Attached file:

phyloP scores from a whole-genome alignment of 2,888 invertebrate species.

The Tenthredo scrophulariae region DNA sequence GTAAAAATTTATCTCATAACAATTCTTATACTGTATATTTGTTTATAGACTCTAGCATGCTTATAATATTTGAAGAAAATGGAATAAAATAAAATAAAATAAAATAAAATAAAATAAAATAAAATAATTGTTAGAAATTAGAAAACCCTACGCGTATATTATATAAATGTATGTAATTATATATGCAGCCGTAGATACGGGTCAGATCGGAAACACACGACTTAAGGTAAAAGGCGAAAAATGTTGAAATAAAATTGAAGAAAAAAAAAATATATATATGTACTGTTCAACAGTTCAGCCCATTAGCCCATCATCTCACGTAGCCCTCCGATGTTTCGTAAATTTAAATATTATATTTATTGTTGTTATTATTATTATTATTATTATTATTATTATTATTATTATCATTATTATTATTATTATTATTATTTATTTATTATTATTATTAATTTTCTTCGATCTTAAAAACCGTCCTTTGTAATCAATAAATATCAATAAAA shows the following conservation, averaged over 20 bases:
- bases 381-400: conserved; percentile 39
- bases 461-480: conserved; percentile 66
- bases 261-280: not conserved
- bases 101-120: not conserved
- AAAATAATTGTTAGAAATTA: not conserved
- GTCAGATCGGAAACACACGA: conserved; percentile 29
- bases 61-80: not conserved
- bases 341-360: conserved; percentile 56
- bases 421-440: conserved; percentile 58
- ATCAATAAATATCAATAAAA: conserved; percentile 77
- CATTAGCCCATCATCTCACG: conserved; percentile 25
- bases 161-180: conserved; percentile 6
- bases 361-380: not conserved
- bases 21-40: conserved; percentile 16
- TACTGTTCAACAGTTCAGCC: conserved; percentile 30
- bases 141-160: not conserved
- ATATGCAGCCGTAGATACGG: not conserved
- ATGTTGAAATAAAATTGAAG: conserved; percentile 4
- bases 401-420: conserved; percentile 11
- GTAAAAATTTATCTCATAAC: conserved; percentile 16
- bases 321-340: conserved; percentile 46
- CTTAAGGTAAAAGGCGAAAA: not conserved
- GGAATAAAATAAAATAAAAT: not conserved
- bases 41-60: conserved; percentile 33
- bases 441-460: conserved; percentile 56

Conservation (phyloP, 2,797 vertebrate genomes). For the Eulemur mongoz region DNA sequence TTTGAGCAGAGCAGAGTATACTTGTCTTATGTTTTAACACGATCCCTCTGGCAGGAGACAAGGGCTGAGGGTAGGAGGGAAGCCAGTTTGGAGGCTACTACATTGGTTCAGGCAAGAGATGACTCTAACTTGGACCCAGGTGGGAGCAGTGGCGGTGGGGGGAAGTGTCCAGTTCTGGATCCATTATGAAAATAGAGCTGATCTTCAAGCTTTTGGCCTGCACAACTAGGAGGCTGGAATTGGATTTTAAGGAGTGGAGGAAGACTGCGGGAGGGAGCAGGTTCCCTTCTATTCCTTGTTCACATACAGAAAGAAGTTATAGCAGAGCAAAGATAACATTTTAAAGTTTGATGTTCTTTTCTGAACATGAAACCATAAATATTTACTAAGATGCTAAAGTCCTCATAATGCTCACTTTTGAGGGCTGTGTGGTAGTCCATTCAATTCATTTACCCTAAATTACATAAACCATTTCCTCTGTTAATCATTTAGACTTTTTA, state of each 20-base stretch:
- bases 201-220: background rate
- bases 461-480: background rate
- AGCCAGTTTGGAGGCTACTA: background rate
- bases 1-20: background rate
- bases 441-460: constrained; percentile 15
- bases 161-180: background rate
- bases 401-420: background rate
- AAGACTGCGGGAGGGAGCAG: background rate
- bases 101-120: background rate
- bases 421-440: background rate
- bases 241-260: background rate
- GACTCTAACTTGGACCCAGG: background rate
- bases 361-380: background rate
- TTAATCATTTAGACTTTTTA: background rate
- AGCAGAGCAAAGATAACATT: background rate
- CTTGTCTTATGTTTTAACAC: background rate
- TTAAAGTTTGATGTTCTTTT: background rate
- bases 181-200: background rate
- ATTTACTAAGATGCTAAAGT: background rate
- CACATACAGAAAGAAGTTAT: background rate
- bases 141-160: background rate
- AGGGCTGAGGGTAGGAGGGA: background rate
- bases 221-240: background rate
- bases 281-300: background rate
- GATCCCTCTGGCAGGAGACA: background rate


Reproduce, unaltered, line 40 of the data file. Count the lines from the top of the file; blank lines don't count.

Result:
- GACTCTAACTTGGACCCAGG: background rate